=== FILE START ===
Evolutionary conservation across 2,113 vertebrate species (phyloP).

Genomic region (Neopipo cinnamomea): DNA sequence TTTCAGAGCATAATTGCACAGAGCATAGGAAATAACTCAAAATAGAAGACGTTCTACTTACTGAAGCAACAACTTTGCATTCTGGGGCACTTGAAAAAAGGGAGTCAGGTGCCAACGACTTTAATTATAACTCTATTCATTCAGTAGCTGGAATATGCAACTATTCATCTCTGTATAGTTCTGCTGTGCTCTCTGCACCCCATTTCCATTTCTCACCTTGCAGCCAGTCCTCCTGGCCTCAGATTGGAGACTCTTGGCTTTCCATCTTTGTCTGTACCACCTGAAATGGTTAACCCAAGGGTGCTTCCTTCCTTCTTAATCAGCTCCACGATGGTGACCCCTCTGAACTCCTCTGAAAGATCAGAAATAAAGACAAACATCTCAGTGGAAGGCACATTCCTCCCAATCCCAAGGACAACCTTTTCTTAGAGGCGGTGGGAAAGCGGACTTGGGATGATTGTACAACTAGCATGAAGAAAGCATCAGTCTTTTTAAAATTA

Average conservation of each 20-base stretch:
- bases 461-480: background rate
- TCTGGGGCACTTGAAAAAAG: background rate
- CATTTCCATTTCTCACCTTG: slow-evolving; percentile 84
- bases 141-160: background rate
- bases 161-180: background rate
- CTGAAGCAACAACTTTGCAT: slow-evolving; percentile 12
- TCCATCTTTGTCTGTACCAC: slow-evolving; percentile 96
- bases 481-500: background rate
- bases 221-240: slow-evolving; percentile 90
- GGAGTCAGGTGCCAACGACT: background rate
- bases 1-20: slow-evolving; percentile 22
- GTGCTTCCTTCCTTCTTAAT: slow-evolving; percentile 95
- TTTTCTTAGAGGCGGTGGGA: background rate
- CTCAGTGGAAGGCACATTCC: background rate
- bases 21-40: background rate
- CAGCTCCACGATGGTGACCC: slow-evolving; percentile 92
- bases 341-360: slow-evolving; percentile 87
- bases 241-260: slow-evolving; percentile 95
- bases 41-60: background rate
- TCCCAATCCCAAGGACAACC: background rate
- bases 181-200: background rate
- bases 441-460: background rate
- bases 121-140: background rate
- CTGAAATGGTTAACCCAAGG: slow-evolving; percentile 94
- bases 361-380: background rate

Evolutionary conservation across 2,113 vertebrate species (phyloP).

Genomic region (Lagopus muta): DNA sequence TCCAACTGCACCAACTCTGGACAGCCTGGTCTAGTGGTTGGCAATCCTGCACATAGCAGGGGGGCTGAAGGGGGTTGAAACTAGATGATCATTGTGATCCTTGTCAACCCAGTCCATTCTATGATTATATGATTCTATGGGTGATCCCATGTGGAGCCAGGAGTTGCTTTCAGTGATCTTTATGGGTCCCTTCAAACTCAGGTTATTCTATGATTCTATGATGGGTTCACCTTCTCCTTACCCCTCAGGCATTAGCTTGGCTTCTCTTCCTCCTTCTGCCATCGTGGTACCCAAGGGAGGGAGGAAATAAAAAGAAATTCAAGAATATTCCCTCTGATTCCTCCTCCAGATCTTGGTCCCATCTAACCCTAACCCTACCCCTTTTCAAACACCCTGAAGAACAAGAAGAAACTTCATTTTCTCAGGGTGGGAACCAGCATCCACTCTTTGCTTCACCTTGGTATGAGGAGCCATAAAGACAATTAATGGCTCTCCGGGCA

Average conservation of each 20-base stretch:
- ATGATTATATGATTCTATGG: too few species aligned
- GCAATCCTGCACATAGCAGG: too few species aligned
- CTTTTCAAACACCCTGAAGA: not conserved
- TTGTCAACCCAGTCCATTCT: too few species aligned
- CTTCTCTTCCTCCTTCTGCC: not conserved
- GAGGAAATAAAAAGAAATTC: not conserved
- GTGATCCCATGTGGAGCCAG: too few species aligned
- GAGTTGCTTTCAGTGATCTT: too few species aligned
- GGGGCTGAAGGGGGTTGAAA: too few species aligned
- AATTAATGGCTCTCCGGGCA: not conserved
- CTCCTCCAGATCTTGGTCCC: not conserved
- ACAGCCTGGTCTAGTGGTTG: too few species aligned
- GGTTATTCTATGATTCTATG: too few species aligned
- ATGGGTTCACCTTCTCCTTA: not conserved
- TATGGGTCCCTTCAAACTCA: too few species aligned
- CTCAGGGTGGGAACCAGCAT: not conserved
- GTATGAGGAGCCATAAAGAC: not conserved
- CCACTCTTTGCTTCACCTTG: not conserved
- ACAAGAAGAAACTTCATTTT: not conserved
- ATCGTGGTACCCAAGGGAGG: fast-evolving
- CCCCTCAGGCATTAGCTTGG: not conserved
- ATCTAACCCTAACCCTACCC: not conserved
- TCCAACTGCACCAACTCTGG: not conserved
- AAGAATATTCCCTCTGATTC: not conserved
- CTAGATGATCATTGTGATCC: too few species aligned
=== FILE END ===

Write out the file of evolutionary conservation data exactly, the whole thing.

Evolutionary conservation across 2,113 vertebrate species (phyloP).

Genomic region (Neopipo cinnamomea): DNA sequence TTTCAGAGCATAATTGCACAGAGCATAGGAAATAACTCAAAATAGAAGACGTTCTACTTACTGAAGCAACAACTTTGCATTCTGGGGCACTTGAAAAAAGGGAGTCAGGTGCCAACGACTTTAATTATAACTCTATTCATTCAGTAGCTGGAATATGCAACTATTCATCTCTGTATAGTTCTGCTGTGCTCTCTGCACCCCATTTCCATTTCTCACCTTGCAGCCAGTCCTCCTGGCCTCAGATTGGAGACTCTTGGCTTTCCATCTTTGTCTGTACCACCTGAAATGGTTAACCCAAGGGTGCTTCCTTCCTTCTTAATCAGCTCCACGATGGTGACCCCTCTGAACTCCTCTGAAAGATCAGAAATAAAGACAAACATCTCAGTGGAAGGCACATTCCTCCCAATCCCAAGGACAACCTTTTCTTAGAGGCGGTGGGAAAGCGGACTTGGGATGATTGTACAACTAGCATGAAGAAAGCATCAGTCTTTTTAAAATTA

Average conservation of each 20-base stretch:
- bases 461-480: background rate
- TCTGGGGCACTTGAAAAAAG: background rate
- CATTTCCATTTCTCACCTTG: slow-evolving; percentile 84
- bases 141-160: background rate
- bases 161-180: background rate
- CTGAAGCAACAACTTTGCAT: slow-evolving; percentile 12
- TCCATCTTTGTCTGTACCAC: slow-evolving; percentile 96
- bases 481-500: background rate
- bases 221-240: slow-evolving; percentile 90
- GGAGTCAGGTGCCAACGACT: background rate
- bases 1-20: slow-evolving; percentile 22
- GTGCTTCCTTCCTTCTTAAT: slow-evolving; percentile 95
- TTTTCTTAGAGGCGGTGGGA: background rate
- CTCAGTGGAAGGCACATTCC: background rate
- bases 21-40: background rate
- CAGCTCCACGATGGTGACCC: slow-evolving; percentile 92
- bases 341-360: slow-evolving; percentile 87
- bases 241-260: slow-evolving; percentile 95
- bases 41-60: background rate
- TCCCAATCCCAAGGACAACC: background rate
- bases 181-200: background rate
- bases 441-460: background rate
- bases 121-140: background rate
- CTGAAATGGTTAACCCAAGG: slow-evolving; percentile 94
- bases 361-380: background rate

Evolutionary conservation across 2,113 vertebrate species (phyloP).

Genomic region (Lagopus muta): DNA sequence TCCAACTGCACCAACTCTGGACAGCCTGGTCTAGTGGTTGGCAATCCTGCACATAGCAGGGGGGCTGAAGGGGGTTGAAACTAGATGATCATTGTGATCCTTGTCAACCCAGTCCATTCTATGATTATATGATTCTATGGGTGATCCCATGTGGAGCCAGGAGTTGCTTTCAGTGATCTTTATGGGTCCCTTCAAACTCAGGTTATTCTATGATTCTATGATGGGTTCACCTTCTCCTTACCCCTCAGGCATTAGCTTGGCTTCTCTTCCTCCTTCTGCCATCGTGGTACCCAAGGGAGGGAGGAAATAAAAAGAAATTCAAGAATATTCCCTCTGATTCCTCCTCCAGATCTTGGTCCCATCTAACCCTAACCCTACCCCTTTTCAAACACCCTGAAGAACAAGAAGAAACTTCATTTTCTCAGGGTGGGAACCAGCATCCACTCTTTGCTTCACCTTGGTATGAGGAGCCATAAAGACAATTAATGGCTCTCCGGGCA

Average conservation of each 20-base stretch:
- ATGATTATATGATTCTATGG: too few species aligned
- GCAATCCTGCACATAGCAGG: too few species aligned
- CTTTTCAAACACCCTGAAGA: not conserved
- TTGTCAACCCAGTCCATTCT: too few species aligned
- CTTCTCTTCCTCCTTCTGCC: not conserved
- GAGGAAATAAAAAGAAATTC: not conserved
- GTGATCCCATGTGGAGCCAG: too few species aligned
- GAGTTGCTTTCAGTGATCTT: too few species aligned
- GGGGCTGAAGGGGGTTGAAA: too few species aligned
- AATTAATGGCTCTCCGGGCA: not conserved
- CTCCTCCAGATCTTGGTCCC: not conserved
- ACAGCCTGGTCTAGTGGTTG: too few species aligned
- GGTTATTCTATGATTCTATG: too few species aligned
- ATGGGTTCACCTTCTCCTTA: not conserved
- TATGGGTCCCTTCAAACTCA: too few species aligned
- CTCAGGGTGGGAACCAGCAT: not conserved
- GTATGAGGAGCCATAAAGAC: not conserved
- CCACTCTTTGCTTCACCTTG: not conserved
- ACAAGAAGAAACTTCATTTT: not conserved
- ATCGTGGTACCCAAGGGAGG: fast-evolving
- CCCCTCAGGCATTAGCTTGG: not conserved
- ATCTAACCCTAACCCTACCC: not conserved
- TCCAACTGCACCAACTCTGG: not conserved
- AAGAATATTCCCTCTGATTC: not conserved
- CTAGATGATCATTGTGATCC: too few species aligned